I was adopted when I was seven years old. At the time, I didn't feel the need to hide this from my peers. After all, it would have been difficult to cover up, especially when I came into school one day with a new name.
As I got older, I found that I became more selective about who I told. There are many reasons behind why I suddenly decided to become closed off about my adoption, but the main one surrounds the reaction I would receive from people I told. I would be subjected to a level of scrutiny that made me feel exposed and vulnerable, as intrusive questions were thrown mercilessly at me.
I am more than my adoption. But, it began to feel like every time I did openly talk about my adoption, the more my adoption became the only part of my life that made me an individual. It was almost my defining characteristic. "Oh, there goes Tia, did you know she was adopted?" I became this rare zoo animal that everyone wanted to prod, poke and examine until they understood every element of my being.
Trust me, I do get it. Adoption is a foreign topic for most people. People who haven't gone through the process are bound to be intrigued as to how it all works. But, there's a line. A line that is nearly always crossed.
My problem is that I'm too polite to tell people to back off when they become too invasive. But, when I'm being asked questions like "why were you adopted?", it's hard to keep my cool. Do I really owe anyone an explanation? Do I really owe anyone the explicit details of my life history? Am I not allowed to keep that part of my life sealed behind a door marked "do not disturb?"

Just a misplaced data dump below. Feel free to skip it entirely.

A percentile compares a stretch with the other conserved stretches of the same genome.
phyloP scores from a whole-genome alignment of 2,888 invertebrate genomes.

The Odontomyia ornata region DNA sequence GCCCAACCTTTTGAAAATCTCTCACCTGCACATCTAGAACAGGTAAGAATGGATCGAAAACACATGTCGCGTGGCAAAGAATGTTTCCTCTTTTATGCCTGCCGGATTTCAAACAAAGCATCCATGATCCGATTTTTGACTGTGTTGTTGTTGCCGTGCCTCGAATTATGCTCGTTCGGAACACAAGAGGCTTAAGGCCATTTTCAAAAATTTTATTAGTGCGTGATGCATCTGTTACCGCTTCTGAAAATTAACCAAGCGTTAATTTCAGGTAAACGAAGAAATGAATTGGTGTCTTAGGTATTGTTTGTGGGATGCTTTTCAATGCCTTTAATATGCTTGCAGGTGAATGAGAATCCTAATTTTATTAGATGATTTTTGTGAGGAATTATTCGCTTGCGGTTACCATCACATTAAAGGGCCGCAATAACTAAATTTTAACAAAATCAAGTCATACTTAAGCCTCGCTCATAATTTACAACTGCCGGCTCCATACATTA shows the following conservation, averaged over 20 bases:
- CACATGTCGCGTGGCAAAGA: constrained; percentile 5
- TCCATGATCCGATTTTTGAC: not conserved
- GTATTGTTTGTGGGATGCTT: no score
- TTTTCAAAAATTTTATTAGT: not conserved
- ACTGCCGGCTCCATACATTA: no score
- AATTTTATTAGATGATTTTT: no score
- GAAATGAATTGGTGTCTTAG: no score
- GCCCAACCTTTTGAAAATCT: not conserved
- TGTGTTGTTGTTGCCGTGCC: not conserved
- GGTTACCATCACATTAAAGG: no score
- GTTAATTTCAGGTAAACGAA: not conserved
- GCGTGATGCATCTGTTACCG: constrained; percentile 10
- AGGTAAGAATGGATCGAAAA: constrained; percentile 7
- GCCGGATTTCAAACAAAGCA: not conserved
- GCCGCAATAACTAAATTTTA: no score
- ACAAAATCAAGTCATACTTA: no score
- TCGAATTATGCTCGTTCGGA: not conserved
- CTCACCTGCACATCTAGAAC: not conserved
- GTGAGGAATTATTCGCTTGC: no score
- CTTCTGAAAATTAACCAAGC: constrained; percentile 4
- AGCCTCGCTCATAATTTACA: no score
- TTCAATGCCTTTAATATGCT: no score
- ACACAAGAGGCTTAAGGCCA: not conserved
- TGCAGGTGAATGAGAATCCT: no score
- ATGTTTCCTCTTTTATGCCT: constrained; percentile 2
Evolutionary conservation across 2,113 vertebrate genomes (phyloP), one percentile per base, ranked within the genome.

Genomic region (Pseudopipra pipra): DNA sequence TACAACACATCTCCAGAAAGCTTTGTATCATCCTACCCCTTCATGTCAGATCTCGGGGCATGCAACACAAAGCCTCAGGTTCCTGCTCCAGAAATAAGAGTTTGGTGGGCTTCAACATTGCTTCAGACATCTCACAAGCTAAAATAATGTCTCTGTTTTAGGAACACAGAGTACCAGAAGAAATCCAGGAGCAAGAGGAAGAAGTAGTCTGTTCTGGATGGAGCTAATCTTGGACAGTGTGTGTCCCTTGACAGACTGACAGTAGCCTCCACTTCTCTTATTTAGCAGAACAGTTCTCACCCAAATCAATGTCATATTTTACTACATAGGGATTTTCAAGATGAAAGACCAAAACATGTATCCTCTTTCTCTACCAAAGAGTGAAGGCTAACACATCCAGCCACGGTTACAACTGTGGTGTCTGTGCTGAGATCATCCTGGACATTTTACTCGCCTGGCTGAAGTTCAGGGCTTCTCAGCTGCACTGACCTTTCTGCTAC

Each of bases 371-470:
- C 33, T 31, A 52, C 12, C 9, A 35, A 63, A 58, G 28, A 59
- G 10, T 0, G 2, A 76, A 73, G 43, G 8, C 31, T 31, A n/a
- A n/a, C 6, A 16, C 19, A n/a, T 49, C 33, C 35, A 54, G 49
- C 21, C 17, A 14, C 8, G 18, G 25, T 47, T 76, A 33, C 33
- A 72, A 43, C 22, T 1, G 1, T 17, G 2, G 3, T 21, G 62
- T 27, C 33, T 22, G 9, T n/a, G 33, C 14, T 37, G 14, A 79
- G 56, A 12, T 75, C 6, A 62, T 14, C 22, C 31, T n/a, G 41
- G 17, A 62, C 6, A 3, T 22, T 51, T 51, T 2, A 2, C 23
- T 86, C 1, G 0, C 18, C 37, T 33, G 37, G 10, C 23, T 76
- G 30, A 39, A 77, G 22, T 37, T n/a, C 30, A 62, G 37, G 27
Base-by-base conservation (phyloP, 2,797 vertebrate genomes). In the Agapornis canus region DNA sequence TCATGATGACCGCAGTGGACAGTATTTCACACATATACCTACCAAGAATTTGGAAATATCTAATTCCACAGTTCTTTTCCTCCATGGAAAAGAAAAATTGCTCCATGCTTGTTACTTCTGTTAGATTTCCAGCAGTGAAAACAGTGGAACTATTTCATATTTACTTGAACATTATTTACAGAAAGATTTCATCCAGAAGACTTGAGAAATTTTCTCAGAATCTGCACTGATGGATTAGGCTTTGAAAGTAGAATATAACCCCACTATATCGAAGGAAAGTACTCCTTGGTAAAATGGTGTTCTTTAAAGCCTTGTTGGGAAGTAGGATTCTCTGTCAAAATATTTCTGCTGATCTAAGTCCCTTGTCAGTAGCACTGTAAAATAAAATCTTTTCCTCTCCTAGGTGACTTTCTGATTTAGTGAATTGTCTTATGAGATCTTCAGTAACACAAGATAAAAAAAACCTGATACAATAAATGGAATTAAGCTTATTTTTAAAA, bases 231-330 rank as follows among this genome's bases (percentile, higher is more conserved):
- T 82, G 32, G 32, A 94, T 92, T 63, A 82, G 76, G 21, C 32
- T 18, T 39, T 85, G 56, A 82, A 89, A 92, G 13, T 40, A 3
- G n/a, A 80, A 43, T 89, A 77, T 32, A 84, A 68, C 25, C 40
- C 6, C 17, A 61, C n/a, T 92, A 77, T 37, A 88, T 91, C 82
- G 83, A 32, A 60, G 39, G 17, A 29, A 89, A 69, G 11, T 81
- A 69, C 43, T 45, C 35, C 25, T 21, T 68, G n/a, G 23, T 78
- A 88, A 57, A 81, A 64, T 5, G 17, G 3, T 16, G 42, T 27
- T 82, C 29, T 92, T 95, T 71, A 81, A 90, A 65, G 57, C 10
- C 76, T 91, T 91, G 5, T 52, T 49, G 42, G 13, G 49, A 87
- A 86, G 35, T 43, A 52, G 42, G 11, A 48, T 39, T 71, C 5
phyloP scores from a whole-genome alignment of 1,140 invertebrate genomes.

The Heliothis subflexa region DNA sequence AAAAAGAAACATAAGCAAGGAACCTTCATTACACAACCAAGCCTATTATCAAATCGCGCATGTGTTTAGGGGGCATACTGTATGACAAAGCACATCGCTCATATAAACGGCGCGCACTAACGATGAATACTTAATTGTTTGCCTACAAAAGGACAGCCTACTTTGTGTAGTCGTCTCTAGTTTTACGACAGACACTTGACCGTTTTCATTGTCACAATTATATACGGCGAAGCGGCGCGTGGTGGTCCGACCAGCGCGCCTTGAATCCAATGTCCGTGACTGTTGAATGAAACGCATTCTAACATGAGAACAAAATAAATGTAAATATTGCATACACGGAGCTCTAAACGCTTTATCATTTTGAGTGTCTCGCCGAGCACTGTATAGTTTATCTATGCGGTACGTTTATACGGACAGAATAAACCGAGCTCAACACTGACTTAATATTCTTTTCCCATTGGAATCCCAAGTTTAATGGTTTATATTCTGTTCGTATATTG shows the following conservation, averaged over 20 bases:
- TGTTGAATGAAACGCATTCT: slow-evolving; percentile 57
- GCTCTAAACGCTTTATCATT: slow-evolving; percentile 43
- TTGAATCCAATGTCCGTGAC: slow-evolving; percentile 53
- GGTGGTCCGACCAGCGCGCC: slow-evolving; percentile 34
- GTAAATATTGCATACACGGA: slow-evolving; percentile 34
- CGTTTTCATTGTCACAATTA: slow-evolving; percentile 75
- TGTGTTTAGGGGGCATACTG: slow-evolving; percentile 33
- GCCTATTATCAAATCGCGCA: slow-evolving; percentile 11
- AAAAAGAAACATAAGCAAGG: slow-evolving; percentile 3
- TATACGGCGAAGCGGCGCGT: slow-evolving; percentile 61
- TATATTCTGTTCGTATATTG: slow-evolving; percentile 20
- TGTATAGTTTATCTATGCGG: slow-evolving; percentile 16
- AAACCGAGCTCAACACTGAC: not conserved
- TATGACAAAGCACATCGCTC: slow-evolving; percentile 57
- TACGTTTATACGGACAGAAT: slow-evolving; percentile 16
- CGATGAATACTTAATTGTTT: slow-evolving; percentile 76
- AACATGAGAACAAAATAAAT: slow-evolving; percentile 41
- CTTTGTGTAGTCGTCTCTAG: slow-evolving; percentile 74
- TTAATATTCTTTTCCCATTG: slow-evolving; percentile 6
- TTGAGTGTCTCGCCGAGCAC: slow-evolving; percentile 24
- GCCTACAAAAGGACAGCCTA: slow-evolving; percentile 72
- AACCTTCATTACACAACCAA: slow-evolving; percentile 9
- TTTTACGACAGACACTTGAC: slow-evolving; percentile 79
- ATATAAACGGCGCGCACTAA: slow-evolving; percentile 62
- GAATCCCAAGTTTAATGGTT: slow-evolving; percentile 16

I've heard it all. The thing is, the questions do tend to start off innocently. But, once that gateway into my life is opened, the more personal the questions become as I struggle to mumble a response back. It seems that within seconds I'm being asked if I miss my "real parents", as though I won't see my parents at dinner in a mere few hours.
The idea that my adoptive parents are somehow not my "real parents" is ridiculous to me. Even though we may not be biologically related, that does not make me any less their child. After all, the adoption process is gruelling and doesn't end with signing on the dotted line. It's a commitment. My parents had to go through background checks, interviews, assessments, forms, even therapy sessions, as well as having the pressure of providing a stable home for a vulnerable child. That makes them my real parents.
But the interrogation gets more personal and delves into darker territory as I become even more uncomfortable. "Why don't you want to meet your biological parents? Were you abused? Did your parents not want you?"
It's baffling that people feel that they are within their right to ask these types of questions to my face, with no qualms at all. This is also where that line between acceptable and not is often crossed. Every adoption story is different and highly complex. It's never easy for any of the parties involved. But, it's also a private thing and it's my life. It's the lives of thousands of children across the world. Whatever decisions we make are ours to make.
When I'm not being examined under a magnifying glass, I'm having to answer to outrageous stereotypes. "You'd never guess you're adopted, your family seems so normal." Shock horror, I am a part of a normal family. We bicker over who does the dishes. We laugh and joke with one another. We watch The Chase religiously. We have a Sunday roast every week. Just because I'm adopted, does not mean that me or my family are not normal. Families are all different and we should really embrace that.
Yes, I am adopted. Yes, it's had a huge impact on my life. But, I also love Harry Potter, writing and buying way too many clothes. I make the best cup of tea you'll ever drink and I tweet too much. My adoption doesn't define me. So, let's talk about who I am instead of what I've been through.